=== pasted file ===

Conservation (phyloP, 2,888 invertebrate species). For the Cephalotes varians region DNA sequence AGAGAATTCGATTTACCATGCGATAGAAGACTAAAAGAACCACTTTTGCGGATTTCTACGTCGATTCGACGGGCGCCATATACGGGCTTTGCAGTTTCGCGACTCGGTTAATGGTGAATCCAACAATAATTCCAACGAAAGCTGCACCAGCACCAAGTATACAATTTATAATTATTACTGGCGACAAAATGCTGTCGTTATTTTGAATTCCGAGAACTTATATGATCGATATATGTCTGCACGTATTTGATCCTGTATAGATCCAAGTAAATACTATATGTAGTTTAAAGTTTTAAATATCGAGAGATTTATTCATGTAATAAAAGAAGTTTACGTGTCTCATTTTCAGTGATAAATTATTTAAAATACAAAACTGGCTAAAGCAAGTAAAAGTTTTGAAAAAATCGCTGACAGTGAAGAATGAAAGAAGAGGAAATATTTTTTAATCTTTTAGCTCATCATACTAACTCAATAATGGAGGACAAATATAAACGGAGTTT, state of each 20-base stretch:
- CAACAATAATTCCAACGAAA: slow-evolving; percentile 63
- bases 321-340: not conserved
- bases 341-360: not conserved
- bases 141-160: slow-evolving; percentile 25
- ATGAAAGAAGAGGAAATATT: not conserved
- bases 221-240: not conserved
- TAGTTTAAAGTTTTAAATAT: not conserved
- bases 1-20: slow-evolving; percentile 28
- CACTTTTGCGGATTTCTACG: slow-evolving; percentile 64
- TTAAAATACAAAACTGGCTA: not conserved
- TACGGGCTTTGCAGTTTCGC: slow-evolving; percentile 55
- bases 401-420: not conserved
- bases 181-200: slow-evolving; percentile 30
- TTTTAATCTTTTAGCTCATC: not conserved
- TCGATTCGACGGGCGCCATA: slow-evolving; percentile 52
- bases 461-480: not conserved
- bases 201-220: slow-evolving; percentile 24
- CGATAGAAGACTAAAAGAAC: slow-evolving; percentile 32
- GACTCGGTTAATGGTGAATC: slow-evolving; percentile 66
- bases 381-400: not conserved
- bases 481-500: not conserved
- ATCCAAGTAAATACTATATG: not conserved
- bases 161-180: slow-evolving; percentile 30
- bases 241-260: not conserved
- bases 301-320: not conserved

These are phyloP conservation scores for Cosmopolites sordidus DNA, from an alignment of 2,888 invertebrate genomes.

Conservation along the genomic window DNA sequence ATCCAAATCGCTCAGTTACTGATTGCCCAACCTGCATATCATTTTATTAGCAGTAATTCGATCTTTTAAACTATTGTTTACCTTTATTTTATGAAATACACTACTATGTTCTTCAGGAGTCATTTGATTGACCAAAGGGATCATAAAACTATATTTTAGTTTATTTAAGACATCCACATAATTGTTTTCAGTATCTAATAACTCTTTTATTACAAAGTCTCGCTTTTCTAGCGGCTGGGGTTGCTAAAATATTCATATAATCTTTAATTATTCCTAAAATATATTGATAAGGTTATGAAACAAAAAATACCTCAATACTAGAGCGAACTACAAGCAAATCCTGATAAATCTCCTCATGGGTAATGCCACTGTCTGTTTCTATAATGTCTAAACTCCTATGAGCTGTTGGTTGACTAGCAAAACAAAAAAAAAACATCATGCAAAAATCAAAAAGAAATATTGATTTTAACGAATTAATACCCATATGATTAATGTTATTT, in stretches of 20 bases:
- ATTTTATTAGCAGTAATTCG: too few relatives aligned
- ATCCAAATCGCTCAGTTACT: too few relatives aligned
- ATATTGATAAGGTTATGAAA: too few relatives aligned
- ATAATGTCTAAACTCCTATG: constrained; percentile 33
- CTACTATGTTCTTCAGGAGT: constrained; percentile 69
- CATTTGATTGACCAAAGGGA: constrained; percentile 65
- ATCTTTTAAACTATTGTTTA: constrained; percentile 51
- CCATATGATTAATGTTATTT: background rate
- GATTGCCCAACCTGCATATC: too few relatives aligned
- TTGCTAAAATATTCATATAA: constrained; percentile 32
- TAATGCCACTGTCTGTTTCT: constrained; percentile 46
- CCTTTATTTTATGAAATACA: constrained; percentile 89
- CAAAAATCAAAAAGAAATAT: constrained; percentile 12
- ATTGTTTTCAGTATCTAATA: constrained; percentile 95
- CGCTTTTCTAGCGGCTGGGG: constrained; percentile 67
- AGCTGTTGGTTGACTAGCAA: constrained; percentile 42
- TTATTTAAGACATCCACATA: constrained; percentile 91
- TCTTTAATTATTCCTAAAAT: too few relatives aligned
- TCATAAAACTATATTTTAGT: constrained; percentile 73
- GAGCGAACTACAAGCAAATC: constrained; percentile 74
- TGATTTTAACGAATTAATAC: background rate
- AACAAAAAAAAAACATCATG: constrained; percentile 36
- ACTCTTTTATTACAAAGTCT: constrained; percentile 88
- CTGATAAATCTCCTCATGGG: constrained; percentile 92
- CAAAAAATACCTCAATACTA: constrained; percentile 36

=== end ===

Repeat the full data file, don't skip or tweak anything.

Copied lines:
Conservation (phyloP, 2,888 invertebrate species). For the Cephalotes varians region DNA sequence AGAGAATTCGATTTACCATGCGATAGAAGACTAAAAGAACCACTTTTGCGGATTTCTACGTCGATTCGACGGGCGCCATATACGGGCTTTGCAGTTTCGCGACTCGGTTAATGGTGAATCCAACAATAATTCCAACGAAAGCTGCACCAGCACCAAGTATACAATTTATAATTATTACTGGCGACAAAATGCTGTCGTTATTTTGAATTCCGAGAACTTATATGATCGATATATGTCTGCACGTATTTGATCCTGTATAGATCCAAGTAAATACTATATGTAGTTTAAAGTTTTAAATATCGAGAGATTTATTCATGTAATAAAAGAAGTTTACGTGTCTCATTTTCAGTGATAAATTATTTAAAATACAAAACTGGCTAAAGCAAGTAAAAGTTTTGAAAAAATCGCTGACAGTGAAGAATGAAAGAAGAGGAAATATTTTTTAATCTTTTAGCTCATCATACTAACTCAATAATGGAGGACAAATATAAACGGAGTTT, state of each 20-base stretch:
- CAACAATAATTCCAACGAAA: slow-evolving; percentile 63
- bases 321-340: not conserved
- bases 341-360: not conserved
- bases 141-160: slow-evolving; percentile 25
- ATGAAAGAAGAGGAAATATT: not conserved
- bases 221-240: not conserved
- TAGTTTAAAGTTTTAAATAT: not conserved
- bases 1-20: slow-evolving; percentile 28
- CACTTTTGCGGATTTCTACG: slow-evolving; percentile 64
- TTAAAATACAAAACTGGCTA: not conserved
- TACGGGCTTTGCAGTTTCGC: slow-evolving; percentile 55
- bases 401-420: not conserved
- bases 181-200: slow-evolving; percentile 30
- TTTTAATCTTTTAGCTCATC: not conserved
- TCGATTCGACGGGCGCCATA: slow-evolving; percentile 52
- bases 461-480: not conserved
- bases 201-220: slow-evolving; percentile 24
- CGATAGAAGACTAAAAGAAC: slow-evolving; percentile 32
- GACTCGGTTAATGGTGAATC: slow-evolving; percentile 66
- bases 381-400: not conserved
- bases 481-500: not conserved
- ATCCAAGTAAATACTATATG: not conserved
- bases 161-180: slow-evolving; percentile 30
- bases 241-260: not conserved
- bases 301-320: not conserved

These are phyloP conservation scores for Cosmopolites sordidus DNA, from an alignment of 2,888 invertebrate genomes.

Conservation along the genomic window DNA sequence ATCCAAATCGCTCAGTTACTGATTGCCCAACCTGCATATCATTTTATTAGCAGTAATTCGATCTTTTAAACTATTGTTTACCTTTATTTTATGAAATACACTACTATGTTCTTCAGGAGTCATTTGATTGACCAAAGGGATCATAAAACTATATTTTAGTTTATTTAAGACATCCACATAATTGTTTTCAGTATCTAATAACTCTTTTATTACAAAGTCTCGCTTTTCTAGCGGCTGGGGTTGCTAAAATATTCATATAATCTTTAATTATTCCTAAAATATATTGATAAGGTTATGAAACAAAAAATACCTCAATACTAGAGCGAACTACAAGCAAATCCTGATAAATCTCCTCATGGGTAATGCCACTGTCTGTTTCTATAATGTCTAAACTCCTATGAGCTGTTGGTTGACTAGCAAAACAAAAAAAAAACATCATGCAAAAATCAAAAAGAAATATTGATTTTAACGAATTAATACCCATATGATTAATGTTATTT, in stretches of 20 bases:
- ATTTTATTAGCAGTAATTCG: too few relatives aligned
- ATCCAAATCGCTCAGTTACT: too few relatives aligned
- ATATTGATAAGGTTATGAAA: too few relatives aligned
- ATAATGTCTAAACTCCTATG: constrained; percentile 33
- CTACTATGTTCTTCAGGAGT: constrained; percentile 69
- CATTTGATTGACCAAAGGGA: constrained; percentile 65
- ATCTTTTAAACTATTGTTTA: constrained; percentile 51
- CCATATGATTAATGTTATTT: background rate
- GATTGCCCAACCTGCATATC: too few relatives aligned
- TTGCTAAAATATTCATATAA: constrained; percentile 32
- TAATGCCACTGTCTGTTTCT: constrained; percentile 46
- CCTTTATTTTATGAAATACA: constrained; percentile 89
- CAAAAATCAAAAAGAAATAT: constrained; percentile 12
- ATTGTTTTCAGTATCTAATA: constrained; percentile 95
- CGCTTTTCTAGCGGCTGGGG: constrained; percentile 67
- AGCTGTTGGTTGACTAGCAA: constrained; percentile 42
- TTATTTAAGACATCCACATA: constrained; percentile 91
- TCTTTAATTATTCCTAAAAT: too few relatives aligned
- TCATAAAACTATATTTTAGT: constrained; percentile 73
- GAGCGAACTACAAGCAAATC: constrained; percentile 74
- TGATTTTAACGAATTAATAC: background rate
- AACAAAAAAAAAACATCATG: constrained; percentile 36
- ACTCTTTTATTACAAAGTCT: constrained; percentile 88
- CTGATAAATCTCCTCATGGG: constrained; percentile 92
- CAAAAAATACCTCAATACTA: constrained; percentile 36